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Loan, not permanent deal, the best Philippe Coutinho structure

On Friday morning, conflicting reports linked Arsenal with a permanent or loan deal for Philippe Coutinho. Should they sign the Barcelona star, a temporary structure would be far more beneficial.

Arsenal are seemingly stepping up their interest in Philippe Coutinho. Numerous reports now claim that the Gunners and Barcelona are negotiating a potential deal regarding the Brazilian playmaker, but the structure of those deals is extremely different.

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On the one hand, the Independent reports that Matteo Guendouzi and £9 million has been offered in a permanent swap deal between the two players; on the other, the London Evening Standard claims that Barcelona are not interested in Guendouzi and have offered Coutinho on a loan in which they will pay half his wages but demand a €10 million fee.

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Both reports suggest that Mikel Arteta is keen to bring Coutinho to the Emirates as he searches for greater creativity in midfield and has had enough of Guendouzi and, per the Independent, wants him ‘out of his squad regardless’. But of these two structures: a permanent deal in which Arsenal lose Guendouzi or a loan deal that limits the long-term value they gain from Coutinho, which is the better move?

Well, given the club’s current trajectory and need to rebuild under Arteta, oddly enough, the temporary solution would be the more beneficial here. That may sound odd. Surely securing a talented player over a longer period of time is more helpful than agreeing to a temporary deal that might only gain one year’s worth of service, but in this specific case, Coutinho is far more useful as a short-term bump.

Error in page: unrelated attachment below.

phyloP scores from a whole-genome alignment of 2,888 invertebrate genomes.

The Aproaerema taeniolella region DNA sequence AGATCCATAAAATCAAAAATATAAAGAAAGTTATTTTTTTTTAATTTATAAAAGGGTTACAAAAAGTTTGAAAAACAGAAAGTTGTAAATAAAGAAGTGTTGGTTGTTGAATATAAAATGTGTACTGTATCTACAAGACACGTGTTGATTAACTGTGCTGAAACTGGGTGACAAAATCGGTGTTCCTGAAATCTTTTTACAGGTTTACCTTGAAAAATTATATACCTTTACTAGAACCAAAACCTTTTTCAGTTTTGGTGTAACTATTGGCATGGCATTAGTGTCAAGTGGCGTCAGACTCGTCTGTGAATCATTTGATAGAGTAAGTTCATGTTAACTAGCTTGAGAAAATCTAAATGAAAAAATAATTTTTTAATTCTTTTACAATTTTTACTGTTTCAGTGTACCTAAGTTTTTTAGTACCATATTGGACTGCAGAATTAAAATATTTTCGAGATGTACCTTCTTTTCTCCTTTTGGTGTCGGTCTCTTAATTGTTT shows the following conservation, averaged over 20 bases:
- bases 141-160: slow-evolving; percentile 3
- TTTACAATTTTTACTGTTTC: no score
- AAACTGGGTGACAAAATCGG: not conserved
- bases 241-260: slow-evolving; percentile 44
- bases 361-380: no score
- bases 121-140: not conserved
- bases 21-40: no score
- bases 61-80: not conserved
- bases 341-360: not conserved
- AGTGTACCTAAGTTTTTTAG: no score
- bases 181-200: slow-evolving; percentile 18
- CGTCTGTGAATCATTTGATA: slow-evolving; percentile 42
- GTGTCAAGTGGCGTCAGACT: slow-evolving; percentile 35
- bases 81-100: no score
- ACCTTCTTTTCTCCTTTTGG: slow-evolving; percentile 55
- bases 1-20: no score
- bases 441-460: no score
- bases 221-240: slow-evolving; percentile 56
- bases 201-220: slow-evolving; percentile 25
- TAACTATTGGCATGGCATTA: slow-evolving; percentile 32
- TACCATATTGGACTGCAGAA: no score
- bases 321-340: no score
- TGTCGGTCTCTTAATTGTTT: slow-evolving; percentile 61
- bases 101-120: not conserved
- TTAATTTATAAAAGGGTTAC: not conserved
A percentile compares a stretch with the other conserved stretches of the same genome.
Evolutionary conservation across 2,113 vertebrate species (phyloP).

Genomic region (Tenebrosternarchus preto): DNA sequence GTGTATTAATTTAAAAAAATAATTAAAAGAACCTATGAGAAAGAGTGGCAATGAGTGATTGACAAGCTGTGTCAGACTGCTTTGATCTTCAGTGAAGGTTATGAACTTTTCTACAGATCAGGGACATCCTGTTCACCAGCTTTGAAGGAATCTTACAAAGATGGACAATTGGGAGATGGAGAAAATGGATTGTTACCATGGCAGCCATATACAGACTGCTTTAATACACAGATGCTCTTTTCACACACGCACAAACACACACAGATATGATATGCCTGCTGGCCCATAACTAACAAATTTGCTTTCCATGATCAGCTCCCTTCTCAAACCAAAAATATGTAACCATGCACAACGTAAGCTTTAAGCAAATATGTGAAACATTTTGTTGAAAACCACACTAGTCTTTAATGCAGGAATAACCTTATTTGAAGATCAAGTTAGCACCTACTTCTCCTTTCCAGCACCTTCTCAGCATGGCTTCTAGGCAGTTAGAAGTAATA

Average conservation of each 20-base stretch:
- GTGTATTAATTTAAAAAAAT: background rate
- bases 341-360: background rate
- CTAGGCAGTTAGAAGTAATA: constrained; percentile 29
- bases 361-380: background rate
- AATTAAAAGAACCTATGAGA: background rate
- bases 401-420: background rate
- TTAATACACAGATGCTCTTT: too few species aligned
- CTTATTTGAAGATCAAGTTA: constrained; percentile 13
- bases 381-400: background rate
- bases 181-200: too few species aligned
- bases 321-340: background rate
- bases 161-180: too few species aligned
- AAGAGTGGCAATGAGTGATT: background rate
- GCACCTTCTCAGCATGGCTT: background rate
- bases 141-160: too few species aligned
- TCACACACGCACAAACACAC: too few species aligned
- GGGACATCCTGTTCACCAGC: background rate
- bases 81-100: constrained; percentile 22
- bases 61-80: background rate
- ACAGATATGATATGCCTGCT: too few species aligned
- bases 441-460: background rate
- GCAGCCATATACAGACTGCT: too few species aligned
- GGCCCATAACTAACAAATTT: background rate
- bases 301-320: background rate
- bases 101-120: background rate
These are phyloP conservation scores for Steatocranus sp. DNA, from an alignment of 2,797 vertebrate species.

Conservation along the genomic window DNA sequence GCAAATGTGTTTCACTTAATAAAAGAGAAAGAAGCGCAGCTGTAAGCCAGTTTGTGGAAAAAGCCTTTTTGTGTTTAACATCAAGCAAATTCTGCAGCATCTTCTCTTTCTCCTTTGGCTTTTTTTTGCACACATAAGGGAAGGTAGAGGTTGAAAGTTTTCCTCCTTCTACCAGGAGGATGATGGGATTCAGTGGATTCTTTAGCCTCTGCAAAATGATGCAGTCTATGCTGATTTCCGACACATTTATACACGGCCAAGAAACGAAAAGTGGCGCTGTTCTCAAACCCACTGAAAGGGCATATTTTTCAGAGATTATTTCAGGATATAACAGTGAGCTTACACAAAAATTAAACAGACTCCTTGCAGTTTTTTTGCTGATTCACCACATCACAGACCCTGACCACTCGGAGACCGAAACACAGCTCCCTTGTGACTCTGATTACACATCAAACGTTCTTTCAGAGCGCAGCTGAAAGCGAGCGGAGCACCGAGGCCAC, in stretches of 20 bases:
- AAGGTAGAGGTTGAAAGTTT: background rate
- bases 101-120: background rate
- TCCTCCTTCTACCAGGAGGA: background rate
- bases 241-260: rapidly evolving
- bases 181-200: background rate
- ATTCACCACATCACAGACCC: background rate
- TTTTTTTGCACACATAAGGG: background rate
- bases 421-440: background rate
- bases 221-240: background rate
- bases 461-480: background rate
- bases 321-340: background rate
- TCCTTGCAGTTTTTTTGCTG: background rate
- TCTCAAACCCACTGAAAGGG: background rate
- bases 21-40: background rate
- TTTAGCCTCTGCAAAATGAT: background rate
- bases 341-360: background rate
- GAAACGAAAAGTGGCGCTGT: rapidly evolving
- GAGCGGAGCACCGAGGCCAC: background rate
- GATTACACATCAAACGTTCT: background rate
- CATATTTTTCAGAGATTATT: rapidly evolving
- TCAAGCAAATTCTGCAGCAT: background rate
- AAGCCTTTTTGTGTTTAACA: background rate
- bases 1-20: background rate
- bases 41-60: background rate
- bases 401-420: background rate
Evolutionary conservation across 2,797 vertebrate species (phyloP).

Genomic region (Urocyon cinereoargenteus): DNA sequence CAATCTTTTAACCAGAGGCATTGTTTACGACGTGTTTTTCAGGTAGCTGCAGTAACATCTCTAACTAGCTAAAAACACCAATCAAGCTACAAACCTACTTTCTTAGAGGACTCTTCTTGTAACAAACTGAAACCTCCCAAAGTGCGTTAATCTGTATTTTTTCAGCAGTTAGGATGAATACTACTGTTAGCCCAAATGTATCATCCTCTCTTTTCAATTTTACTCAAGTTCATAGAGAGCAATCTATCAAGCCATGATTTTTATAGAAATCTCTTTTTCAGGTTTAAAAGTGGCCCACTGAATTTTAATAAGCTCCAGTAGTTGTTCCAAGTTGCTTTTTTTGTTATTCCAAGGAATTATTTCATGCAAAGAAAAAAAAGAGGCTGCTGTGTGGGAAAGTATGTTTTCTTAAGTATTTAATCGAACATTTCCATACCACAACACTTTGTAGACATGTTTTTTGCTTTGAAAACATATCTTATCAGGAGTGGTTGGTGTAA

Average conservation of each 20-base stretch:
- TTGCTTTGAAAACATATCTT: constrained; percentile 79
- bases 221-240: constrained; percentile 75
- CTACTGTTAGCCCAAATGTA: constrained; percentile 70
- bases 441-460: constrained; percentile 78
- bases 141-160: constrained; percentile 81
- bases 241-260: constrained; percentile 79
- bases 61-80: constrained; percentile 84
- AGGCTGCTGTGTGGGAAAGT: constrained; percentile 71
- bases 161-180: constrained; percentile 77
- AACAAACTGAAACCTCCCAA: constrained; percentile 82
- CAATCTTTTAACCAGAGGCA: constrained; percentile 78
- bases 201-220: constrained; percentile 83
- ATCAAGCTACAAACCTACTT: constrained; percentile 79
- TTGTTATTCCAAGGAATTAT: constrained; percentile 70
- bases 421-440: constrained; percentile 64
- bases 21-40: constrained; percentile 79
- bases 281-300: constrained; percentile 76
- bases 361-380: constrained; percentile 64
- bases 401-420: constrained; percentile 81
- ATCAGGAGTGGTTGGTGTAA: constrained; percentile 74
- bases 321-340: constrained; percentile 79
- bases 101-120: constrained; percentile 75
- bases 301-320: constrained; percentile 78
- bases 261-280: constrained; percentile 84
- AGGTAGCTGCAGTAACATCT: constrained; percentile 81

Should Arsenal sign him on a permanent deal, they will have to pay his wages. These will comfortably be north of £200,000 per week. At present, the club must cut their wage bill, not add to it. He is also 28. Ozil was 29 when he signed his bumper £350,000-per-week contract and we all know how that played out. Of course, Coutinho might not end the same way, but it is not the most prudent approach to a bloated wage bill.

They would also lose one of their key assets to offload this summer in Guendouzi. While Guendouzi’s future at the club is all but over, he can be extremely valuable in the transfer market. Swapping him for a hugely expensive, 28-year-old who has not performed at a high level for several years but does have talent is not the best use of that value.

Conversely, if signing Coutinho on a loan, Arsenal would enjoy the immediate bump he would provide them, which might get them back into the Champions League, not be shackled by a crippling wage, will pay a similar up-front fee, and will still have Guendouzi to conduct another swap deal and add a second player. Juventus have reportedly shown interest in Guendouzi.

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When considering all the factors, therefore, it is quite clear which of these two deals is the best business. Whether Arsenal will conduct their transfer work with this in mind, however, remains to be seen.

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